After a relatively disappointing July, Ford (NYSE:F) delivered a strong August. As a result of strength in trucks and small cars, Ford saw sales increase 13.1% year over year and 9.0% sequentially.
Some of the positives from the release:
· Retail sales (higher margin) increased 19% year over year. Retail sales for the industry as a whole increased to 82% of total sales from 77% for the first eight months of the year.
· Ford Escape sales increased 37% year over year.
· Fusion sales increased 21% to 21,690 vehicles, delivering all-time best August sales.
· Focus sales increased 35% to 19,073 vehicles sold.
· F-Series sales grew 19% totaling 58,201 vehicles, reflecting 13 straight months of monthly sales gains and the best month of the year.
· Total car sales increased 7.1%, while truck sales increased 6.1%. The biggest increase came from utility sales, which increased 27.8%.
Despite the increase in sales, there were some negatives:
· Total Lincoln sales increased only 1.7% as the 48% gain in the MKT and the 42% growth in MKZ were offset by the declines in the MKS.
· Fiesta sales declined 28% year over year as the Focus continues to cannibalize sales.
It was a strong month overall for auto sales, with General Motors (NYSE:GM) seeing growth across its product line with sales of Chevrolet vehicles, the company's largest brand, being up 11% and total Buick sales improving 12%. Total Cadillac sales grew 11%, while GMC sales rose just 3.7%. The Volt reported the strongest month on record; however, the demand is still at such a low point that the company has announced a shutdown of the main Volt plant from September 17 through October 12.
(click image to enlarge)
This is the kind of month I like from Ford. It isn't the blowout month that obviously steals sales from future months. However, it is also strong enough to sustain a continued rebound in the stock. Ford has been under pressure for most of this year, falling more than 12.5% year to date. GM is up 5% and Toyota (NYSE:TM) is up 19% over the same time period. Ford has more growth potential than GM, and I expect Toyota to see flattening growth as it begins to cycle over more difficult comparisons. Following the earthquake and tsunami, U.S. automakers snatched up the market share that Toyota, Nissan (OTCPK:NSANY), and Honda (NYSE:HMC) lost; however, it was only a matter of time before that was retaken by the Japanese automakers.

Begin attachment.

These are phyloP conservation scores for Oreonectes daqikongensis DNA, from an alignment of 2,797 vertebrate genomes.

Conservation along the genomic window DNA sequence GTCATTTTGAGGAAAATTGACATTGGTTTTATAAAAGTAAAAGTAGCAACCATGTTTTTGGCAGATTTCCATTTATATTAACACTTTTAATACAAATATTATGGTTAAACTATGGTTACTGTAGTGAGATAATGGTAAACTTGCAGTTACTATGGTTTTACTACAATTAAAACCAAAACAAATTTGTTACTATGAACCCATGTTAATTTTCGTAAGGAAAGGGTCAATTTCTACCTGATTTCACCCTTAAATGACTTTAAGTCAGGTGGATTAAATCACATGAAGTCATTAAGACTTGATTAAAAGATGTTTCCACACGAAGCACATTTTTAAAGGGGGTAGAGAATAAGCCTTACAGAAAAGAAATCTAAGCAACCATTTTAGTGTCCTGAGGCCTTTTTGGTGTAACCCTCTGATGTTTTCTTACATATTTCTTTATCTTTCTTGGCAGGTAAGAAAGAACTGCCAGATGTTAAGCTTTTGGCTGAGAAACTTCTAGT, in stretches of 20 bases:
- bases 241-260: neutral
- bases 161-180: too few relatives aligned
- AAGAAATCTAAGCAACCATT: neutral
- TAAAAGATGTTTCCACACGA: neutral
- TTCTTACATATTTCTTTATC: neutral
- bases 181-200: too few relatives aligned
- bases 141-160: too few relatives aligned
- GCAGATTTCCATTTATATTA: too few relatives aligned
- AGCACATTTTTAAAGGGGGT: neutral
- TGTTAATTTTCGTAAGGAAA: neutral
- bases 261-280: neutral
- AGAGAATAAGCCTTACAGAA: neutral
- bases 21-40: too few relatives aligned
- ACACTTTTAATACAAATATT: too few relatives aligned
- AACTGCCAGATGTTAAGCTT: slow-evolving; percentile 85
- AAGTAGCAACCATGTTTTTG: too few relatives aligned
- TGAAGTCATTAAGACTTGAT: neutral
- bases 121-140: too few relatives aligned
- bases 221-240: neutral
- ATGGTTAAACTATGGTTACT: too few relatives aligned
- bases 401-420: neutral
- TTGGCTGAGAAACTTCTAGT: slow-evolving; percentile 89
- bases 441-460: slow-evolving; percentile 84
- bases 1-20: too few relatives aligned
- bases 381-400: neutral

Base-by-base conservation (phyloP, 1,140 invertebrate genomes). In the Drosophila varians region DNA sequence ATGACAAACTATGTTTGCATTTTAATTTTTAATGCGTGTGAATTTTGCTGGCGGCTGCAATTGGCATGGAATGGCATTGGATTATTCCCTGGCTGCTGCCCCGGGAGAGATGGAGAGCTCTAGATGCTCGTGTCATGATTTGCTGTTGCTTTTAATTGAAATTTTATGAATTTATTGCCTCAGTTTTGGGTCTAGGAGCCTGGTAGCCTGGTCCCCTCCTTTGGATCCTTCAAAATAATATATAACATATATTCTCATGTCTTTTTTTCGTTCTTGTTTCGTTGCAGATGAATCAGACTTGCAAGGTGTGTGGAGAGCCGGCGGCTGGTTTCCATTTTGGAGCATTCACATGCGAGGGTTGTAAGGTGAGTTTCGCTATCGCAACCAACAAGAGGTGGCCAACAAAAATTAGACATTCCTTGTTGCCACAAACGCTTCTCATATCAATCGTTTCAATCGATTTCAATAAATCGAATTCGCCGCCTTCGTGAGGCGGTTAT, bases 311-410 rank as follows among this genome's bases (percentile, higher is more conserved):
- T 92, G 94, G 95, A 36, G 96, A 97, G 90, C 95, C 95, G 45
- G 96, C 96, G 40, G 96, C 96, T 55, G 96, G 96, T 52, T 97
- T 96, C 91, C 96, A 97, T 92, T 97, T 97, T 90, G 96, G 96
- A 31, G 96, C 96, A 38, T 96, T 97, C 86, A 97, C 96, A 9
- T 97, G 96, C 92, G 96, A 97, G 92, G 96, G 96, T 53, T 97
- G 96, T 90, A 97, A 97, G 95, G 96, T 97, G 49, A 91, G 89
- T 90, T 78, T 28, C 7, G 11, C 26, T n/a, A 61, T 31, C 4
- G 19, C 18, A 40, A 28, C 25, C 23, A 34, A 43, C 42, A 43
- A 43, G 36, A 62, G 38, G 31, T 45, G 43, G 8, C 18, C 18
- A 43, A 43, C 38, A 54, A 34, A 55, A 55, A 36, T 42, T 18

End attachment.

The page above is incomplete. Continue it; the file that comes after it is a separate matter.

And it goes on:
Europe continues to pose a problem, and it is one that is not likely to be solved anytime soon. Does Ford have enough strength in North America, South America, the Middle East, and Asia to offset the weakness in Europe? I believe they do, and with the popularity of the mid-level utility vehicles (such as the Escape) the margin situation should also be strong. During the month, Ford's average transaction price was 1.2% higher year over year and 0.3% higher sequentially as incentives declined 2.9% both year over year and sequentially. Valuations are still relatively cheap for Ford, and it has a strong lineup of vehicles. This is a time to start accumulating a position. Ford will be a big winner in the industry, but it will likely take some time.
Disclosure: I am long F. I wrote this article myself, and it expresses my own opinions. I am not receiving compensation for it (other than from Seeking Alpha). I have no business relationship with any company whose stock is mentioned in this article.